Tag Archives: Biographies

Figuring by Maria Popova

Figuring by Maria Popova Title: Figuring
Author: Maria Popova
Publisher: Pantheon
ISBN: 978-1524748135
Genre: Biographies, Memoirs, Science
Pages: 592
Source: Publisher
Rating: 5 stars

How does one begin to explain a book like Figuring? Honestly, I don’t know, however, I shall try. The book Figuring is much like Popova’s site, brainpickings.org: it is sort of a Russian doll, revealing layer after layer after layer, only if you wish to see it, or perhaps experience it. Figuring is a book that you should read with the mindset of allowing the book to take it where it wants to, without expecting something too traditional or run of the mill.

Figuring is a beautiful combination of science with art. The alignment sticks – how each of them is intertwined and how art inspires science and vice-versa. It is like her website, only more detailed – pieces that go on and go and that’s what I loved as a reader, knowing I didn’t have to scroll up or down and could be after reading one paragraph or two and going back to it after a cup of tea.

Maria Popova’s book brings the wonder of scientists and then combines it with hearts and emotions of people, mainly women scientists and that to me was most unique. Figures looks at love, and truth through the interconnected lives of historical figures across four centuries. She begins with the astronomer Johannes Kepler, who discovered the laws of planetary motion, and it ends with Rachel Carson who was so important in the environmental movement.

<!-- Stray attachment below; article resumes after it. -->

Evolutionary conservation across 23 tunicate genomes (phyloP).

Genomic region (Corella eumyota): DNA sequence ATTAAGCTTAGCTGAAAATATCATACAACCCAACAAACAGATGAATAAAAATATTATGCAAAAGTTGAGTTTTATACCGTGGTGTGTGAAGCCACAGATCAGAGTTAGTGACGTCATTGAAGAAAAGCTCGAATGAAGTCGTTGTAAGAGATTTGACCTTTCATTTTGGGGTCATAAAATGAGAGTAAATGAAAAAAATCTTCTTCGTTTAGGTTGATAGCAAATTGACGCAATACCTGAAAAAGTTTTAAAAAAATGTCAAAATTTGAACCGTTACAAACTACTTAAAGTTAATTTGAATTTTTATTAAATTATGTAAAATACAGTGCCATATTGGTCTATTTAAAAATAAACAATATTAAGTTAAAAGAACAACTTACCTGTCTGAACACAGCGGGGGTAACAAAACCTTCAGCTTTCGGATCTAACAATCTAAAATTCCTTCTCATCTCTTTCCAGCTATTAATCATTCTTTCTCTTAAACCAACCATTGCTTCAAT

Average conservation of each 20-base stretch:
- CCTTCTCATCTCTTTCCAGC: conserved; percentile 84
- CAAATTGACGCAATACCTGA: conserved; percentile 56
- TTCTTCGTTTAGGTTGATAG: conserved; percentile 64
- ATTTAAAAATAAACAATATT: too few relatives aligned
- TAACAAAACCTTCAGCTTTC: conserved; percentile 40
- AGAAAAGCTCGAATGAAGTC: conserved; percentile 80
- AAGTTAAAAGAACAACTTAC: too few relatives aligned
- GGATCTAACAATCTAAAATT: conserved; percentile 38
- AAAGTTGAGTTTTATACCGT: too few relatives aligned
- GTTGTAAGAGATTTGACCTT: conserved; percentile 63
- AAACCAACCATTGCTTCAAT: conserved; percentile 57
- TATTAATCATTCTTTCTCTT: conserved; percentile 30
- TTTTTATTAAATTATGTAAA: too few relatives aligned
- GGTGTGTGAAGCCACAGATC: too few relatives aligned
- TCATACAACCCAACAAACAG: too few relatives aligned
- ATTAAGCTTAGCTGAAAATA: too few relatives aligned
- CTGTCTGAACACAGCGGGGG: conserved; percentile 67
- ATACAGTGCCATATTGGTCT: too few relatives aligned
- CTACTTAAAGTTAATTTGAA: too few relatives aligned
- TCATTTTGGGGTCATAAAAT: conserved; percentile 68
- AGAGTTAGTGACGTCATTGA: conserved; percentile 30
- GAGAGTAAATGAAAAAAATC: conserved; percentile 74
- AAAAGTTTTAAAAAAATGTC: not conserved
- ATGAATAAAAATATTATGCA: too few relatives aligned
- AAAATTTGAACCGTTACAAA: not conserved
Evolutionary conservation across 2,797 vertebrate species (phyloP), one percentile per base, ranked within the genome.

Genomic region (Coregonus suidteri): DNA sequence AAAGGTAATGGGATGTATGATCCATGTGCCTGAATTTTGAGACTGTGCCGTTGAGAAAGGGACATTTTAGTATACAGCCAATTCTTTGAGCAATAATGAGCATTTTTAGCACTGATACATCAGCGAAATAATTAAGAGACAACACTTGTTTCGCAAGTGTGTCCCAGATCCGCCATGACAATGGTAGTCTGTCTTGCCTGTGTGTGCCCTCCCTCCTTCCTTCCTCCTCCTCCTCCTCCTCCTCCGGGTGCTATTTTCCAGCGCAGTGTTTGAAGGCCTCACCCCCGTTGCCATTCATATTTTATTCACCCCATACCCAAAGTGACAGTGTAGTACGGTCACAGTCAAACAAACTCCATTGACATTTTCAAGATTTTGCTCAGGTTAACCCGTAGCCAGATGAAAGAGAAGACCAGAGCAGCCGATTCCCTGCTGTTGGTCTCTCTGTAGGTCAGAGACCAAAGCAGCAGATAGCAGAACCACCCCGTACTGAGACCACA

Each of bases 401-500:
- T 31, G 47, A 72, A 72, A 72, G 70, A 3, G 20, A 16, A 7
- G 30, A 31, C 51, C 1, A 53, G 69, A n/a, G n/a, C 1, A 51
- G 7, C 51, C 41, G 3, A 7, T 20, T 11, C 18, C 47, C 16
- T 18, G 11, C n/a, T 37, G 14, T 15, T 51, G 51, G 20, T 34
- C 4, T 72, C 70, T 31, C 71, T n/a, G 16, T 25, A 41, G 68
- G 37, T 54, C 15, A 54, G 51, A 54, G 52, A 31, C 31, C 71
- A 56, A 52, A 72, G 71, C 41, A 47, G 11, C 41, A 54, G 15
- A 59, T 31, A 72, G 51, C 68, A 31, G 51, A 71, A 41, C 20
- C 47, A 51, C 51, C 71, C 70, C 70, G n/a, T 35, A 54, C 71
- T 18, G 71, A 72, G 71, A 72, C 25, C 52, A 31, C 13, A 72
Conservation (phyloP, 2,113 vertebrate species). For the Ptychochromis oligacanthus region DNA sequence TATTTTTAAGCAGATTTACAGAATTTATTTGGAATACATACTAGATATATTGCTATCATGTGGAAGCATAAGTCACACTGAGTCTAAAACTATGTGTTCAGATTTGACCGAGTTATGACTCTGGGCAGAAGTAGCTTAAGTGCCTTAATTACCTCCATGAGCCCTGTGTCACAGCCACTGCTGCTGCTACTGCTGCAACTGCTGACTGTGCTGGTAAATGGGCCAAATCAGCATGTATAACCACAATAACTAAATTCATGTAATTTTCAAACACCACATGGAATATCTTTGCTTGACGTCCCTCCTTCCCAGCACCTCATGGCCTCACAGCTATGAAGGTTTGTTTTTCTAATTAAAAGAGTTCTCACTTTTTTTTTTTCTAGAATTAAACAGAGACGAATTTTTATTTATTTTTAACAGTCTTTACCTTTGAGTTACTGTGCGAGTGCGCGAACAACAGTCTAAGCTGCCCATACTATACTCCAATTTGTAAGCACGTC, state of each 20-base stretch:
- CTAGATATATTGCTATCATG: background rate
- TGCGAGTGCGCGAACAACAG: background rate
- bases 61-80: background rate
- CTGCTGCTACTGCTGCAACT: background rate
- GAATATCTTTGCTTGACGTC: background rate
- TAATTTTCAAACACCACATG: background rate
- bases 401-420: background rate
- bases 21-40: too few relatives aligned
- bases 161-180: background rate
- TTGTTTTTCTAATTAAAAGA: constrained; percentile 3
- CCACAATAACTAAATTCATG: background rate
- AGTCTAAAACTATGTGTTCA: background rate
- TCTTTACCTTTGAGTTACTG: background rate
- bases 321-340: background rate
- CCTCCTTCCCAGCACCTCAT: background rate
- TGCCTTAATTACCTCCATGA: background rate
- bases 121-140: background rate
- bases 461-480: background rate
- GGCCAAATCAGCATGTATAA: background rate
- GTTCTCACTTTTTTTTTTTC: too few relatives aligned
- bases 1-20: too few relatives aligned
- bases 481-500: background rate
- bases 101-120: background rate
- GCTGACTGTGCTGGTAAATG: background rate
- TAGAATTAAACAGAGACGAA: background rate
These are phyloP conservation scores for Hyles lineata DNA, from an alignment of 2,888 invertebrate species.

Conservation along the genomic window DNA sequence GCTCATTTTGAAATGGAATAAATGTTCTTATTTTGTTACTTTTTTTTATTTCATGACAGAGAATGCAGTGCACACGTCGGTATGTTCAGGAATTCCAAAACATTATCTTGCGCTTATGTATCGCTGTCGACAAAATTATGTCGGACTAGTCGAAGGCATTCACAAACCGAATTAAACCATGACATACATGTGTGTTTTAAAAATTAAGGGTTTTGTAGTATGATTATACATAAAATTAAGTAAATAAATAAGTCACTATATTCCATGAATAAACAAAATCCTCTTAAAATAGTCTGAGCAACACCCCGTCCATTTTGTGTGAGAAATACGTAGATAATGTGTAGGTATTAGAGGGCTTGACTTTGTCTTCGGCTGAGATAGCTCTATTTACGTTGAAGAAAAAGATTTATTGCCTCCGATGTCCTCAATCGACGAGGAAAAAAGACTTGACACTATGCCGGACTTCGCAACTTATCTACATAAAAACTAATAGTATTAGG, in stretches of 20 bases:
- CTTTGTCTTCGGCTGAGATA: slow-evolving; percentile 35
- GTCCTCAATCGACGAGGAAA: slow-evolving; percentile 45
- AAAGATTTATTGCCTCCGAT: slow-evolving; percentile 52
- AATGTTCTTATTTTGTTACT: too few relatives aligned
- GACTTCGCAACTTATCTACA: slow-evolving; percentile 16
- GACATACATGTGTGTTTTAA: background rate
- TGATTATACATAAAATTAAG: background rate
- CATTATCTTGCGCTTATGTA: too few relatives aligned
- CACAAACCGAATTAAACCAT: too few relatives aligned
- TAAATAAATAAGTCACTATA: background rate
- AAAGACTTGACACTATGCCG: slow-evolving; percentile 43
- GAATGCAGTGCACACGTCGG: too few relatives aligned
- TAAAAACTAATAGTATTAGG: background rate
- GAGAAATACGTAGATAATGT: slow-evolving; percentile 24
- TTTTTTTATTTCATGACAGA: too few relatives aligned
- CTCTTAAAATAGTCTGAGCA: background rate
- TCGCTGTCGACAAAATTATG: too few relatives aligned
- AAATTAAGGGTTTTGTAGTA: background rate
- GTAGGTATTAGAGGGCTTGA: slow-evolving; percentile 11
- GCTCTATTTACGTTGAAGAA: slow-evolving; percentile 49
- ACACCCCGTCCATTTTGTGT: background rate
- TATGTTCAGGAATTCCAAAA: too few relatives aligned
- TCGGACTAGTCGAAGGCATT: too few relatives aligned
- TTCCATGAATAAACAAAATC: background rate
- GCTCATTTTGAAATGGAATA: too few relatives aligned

And in all of this, Popova includes more artists, writers, and scientists (which makes it even more fun to read) – women, and queer and their contribution. What I love about Figuring is that it is like a rabbit hole that you would love getting into. Maria Popova interconnects, segregates, and makes you question matters of life, love, and the heart and what are we doing to leave an impression on the world.

Figuring asks big questions and it isn’t afraid of doing that. There is so much happening in the book that it takes some time to assimilate all of that, and only then can you get into its groove (or at least that’s what happened to me). Figuring would seem disconnected and disjointed in most places, till it all falls into place and that’s when you as a reader start seeing it for what it is. The book is a marriage of art, life, science, music, philosophy, feminism, decline of religion, free love, astronomy and poetry, and honestly no one better to do it than our very trusted Brain Picker.

Daddykins: A Memoir of My Father and I by Kalpana Mohan

Daddykins Title: Daddykins: A Memoir of My Father & I
Author: Kalpana Mohan
Publisher: Bloomsbury India
ISBN: 9789386349538
Genre: Nonfiction, Memoir
Pages: 224
Source: Author/Publisher
Rating: 4 starsIt